I stopped at the feed store to pick up milk replacer. I left with a box of chicks.
When I stepped up to the counter to place my order, the clerk asked me if I wanted some chicks. There had been a mistake with an order from the hatchery and the chicks couldn't be returned, so the feed store needed to find a home for the chicks before the end of the day.
My first response to the question was all-out laughter. This is the third time in the past couple years we have taken in ordered-by-mistake baby poultry. Twice it was happenstance that I needed milk replacer on the same day that chicks arrived; the other time, the feed store actually called to see if I would take an erred order of ducklings.
After a good laugh, the wheels in my brain started turning. The clerk had explained that the chicks were Black Silkie Bantams. Dan and Monika were both enrolled in the poultry project in 4-H, but I had missed the deadline for ordering chicks in time for the county fair.
The kids were disappointed, and I felt like a bad mom for a couple days. Perhaps this box of Black Silkie Bantams was a chance to show chickens after all.
As an aside, Dan and Monika first signed up for the poultry project back in 2015. They each picked a layer breed and we ordered chicks. The chicks arrived the same week as the avian influenza outbreak and the project skidded to a halt. As a result, we still have a ridiculous number of prolific layers running around the farm. Who knew Black Australorps were so proficient at hatching out their own chicks?
I called Glen for confirmation. He's the poultry expert in our family. He showed chickens for years in 4-H at both the county and state fair. He agreed that Black Silkie Bantams would be great chickens for a 4-H project. The silkies' smaller size and gentle temperament would make them great for poultry project beginners.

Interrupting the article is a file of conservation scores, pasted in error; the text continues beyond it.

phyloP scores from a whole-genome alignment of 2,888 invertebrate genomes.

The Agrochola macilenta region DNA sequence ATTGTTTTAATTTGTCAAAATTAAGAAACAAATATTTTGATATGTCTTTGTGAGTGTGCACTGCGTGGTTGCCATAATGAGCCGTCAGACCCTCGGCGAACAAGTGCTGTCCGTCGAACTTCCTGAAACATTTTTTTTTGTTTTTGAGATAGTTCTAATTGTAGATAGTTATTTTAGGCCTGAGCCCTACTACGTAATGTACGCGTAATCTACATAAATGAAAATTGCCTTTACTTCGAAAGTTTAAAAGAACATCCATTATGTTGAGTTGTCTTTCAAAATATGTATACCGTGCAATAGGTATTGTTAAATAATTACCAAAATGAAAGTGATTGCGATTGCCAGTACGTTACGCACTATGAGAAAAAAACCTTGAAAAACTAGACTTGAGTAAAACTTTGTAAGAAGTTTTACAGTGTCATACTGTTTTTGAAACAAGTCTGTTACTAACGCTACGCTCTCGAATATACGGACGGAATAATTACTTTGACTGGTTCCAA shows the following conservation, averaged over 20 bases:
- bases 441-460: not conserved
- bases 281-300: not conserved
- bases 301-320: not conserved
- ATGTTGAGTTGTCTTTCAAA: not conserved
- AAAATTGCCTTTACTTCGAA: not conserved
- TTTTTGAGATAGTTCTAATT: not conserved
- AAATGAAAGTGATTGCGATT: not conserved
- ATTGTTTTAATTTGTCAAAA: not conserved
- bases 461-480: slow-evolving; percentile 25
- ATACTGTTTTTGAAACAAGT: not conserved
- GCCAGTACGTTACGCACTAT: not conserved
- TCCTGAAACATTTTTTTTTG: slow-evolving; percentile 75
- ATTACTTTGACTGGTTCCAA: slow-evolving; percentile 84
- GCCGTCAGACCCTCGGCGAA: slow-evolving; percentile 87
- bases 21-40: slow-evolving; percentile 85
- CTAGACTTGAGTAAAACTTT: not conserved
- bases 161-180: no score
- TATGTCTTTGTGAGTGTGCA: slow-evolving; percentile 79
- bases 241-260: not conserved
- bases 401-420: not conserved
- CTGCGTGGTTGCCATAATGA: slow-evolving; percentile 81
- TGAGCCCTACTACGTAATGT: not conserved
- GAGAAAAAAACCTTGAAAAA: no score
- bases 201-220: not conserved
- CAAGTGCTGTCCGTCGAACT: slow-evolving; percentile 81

So, home I went with 15 little black bantam chicks. The kids were ecstatic upon discovering the surprise chicks.
While the kids were inspecting the chicks, Dan proclaimed, "Mom, they have five toes." (Most breeds of chickens have four toes.)
Five-toed feet are only one of the qualities that make silkies so unique. As the chicks grew, their down was replaced with wispy feathers that look more like hair than normal feathers. Their heads are crowned with a puff of these silky feathers. Their legs and feet are covered with fluffy feathers as well. In short, they look like sooty powder puffs.
Funny looking or not, the silkies have been a fun project. Dan has taken charge of the project and been solely responsible for taking care of the birds. Under his care, all 15 of the chicks have become very nice looking birds. In contrast, it's hard for our young kids to be completely responsible for their dairy projects - quite a bit of parental help is still required. Monika decided not to continue with the poultry project; she enrolled in the dog project with our new dog and decided two animal projects was enough. (Bless her practical heart. She didn't get that from her mother.)
With the county fair quickly approaching, we started helping Dan sort out a cockerel and two pullets for his breeding trio. The process gave us another good laugh. It turns out that silkie cockerels (young males) and pullets (young females) are almost impossible to tell apart. We found a poultry bulletin that explained the differences we should look for, but the final word in the bulletin was that none of these characteristics is a guarantee of gender; the only certain indication is egg laying. Suffice it to say, we're going to help Dan do the best he can picking out his chickens and hope that the cockerel doesn't lay an egg at the fair. (We'll be OK if one of the pullets crows, because apparently silkie pullets are capable of crowing like roosters.)
If you'd like to see Dan's funny chickens, come find us at the Stearns County Fair.
Sadie and her husband, Glen, milk 75 cows near Melrose, Minn. They have three children - Dan, 9, Monika, 7, and Daphne, 3. Sadie also writes a blog at www.dairygoodlife.com. She can be reached at email@example.com.